Thousands of gun-rights activists and other groups amassed at the Virginia State Capitol in Richmond on Monday before the rally dispersed. According to local reports, in a later update, there was one arrest, and the demonstration was described as peaceful.
There were fears that some militia groups would attempt to carry out acts of violence during the demonstration, which was held in opposition to proposed laws in the state legislature that would further restrict gun ownership. Those reported threats prompted Gov. Ralph Northam, a Democrat, to declare a state of emergency that banned all weapons on the Capitol’s grounds until Tuesday.
At around 1:30 p.m. police wrote on social media that the Capitol Square had emptied out. Local news outlets reported a woman was arrested for refusing to remove a bandana from her face. Police had earlier written that no arrests were made.
In a statement following the rally, Gov. Northam said that “thousands of people came to Richmond to make their voices heard. Today showed that when people disagree, they can do so peacefully. The issues before us evoke strong emotions, and progress is often difficult. I will continue to listen to the voices of Virginians, and I will continue to do everything in my power to keep our Commonwealth safe.”
He then commended state and federal law enforcement for assisting.
“You’re never going to get the criminals to turn in their weapons,” demonstrator Bill Hayden told local outlet WTVR. “That’s why we’re here. None of us have committed a crime. Go take care of the criminals. Don’t take the guns from us.”
“It’s a right that’s it. Just like your First Amendment Right, Freedom of Speech, Fourth Amendment Right, Sixth Amendment Right, 14th Amendment Right, which leads back to the Second,” added Mark Cheeseman in the report. “There’s really no argument. It’s non-negotiable.”
Gun rights groups sought to block the state of emergency gun ban in a state court and argued it infringed on their right to assembly. A judge denied their motion last week, and their subsequent appeal wasn’t taken up by the state’s Supreme Court, effectively leaving the weapons ban in place.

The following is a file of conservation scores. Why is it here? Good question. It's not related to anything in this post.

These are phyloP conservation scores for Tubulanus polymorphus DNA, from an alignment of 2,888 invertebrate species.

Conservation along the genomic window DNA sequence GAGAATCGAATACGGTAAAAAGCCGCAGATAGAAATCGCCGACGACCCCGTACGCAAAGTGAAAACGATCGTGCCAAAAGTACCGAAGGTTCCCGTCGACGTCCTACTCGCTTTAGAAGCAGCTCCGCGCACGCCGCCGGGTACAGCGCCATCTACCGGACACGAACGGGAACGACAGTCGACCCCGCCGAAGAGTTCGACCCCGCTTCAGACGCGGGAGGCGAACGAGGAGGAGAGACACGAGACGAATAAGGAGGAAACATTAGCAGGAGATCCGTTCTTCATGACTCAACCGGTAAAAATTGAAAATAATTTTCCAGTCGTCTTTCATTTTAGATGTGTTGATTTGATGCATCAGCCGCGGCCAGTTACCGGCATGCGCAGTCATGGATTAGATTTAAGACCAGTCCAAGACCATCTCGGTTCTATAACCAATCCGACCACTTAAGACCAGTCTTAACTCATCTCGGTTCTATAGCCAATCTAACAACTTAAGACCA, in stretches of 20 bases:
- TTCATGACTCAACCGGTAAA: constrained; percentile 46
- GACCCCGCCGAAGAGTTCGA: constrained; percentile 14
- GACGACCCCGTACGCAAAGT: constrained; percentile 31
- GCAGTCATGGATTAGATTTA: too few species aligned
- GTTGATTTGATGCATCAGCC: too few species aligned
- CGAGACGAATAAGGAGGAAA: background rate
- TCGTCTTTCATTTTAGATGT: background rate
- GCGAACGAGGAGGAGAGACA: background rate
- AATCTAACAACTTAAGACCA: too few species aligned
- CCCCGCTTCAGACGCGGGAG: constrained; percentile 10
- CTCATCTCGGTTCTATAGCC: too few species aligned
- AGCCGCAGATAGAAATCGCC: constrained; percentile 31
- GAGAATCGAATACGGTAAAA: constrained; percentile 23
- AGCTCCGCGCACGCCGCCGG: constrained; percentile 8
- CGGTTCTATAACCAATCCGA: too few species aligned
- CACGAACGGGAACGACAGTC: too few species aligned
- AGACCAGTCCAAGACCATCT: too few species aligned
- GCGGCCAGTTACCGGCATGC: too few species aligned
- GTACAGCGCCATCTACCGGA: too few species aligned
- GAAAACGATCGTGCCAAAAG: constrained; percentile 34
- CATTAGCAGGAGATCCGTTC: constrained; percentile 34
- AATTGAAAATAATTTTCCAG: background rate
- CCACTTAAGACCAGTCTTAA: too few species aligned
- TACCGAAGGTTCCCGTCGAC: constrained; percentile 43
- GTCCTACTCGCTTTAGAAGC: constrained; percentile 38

The Virginia Citizens Defense League, one of the groups behind the rally, called on its supporters to obey Northam’s declaration, but it urged people to protest outside the Capitol grounds while armed.
“For every one gun owner on the Capitol grounds, we need another two to five people outside,” the league said in a statement.
“We have received credible intelligence from our law enforcement agencies that there are groups with malicious plans for the rally that is planned for Monday,” Northam told reporters on Wednesday in elaborating on his emergency declaration. “Intelligence shows the threat of armed militia groups storming our capitol,” he added.
The FBI announced on Jan. 16 it arrested three members of a white supremacist group known as “The Base,” who were reportedly planning to attend the Virginia rally.
Virginia’s House Republican leader urged white supremacists or other extremist groups should stay away from the rally.
“Any group that comes to Richmond to spread white supremacist garbage, or any other form of hate, violence, or civil unrest isn’t welcome here,” House Republican leader Todd Gilbert said over the weekend. “While we and our Democratic colleagues may have differences, we are all Virginians and we will stand united in opposition to any threats of violence or civil unrest from any quarter.”
The rally prompted national and international headlines as well as the attention of President Donald Trump, who urged people to vote for Republicans in 2020 in light of Democratic-proposed gun laws.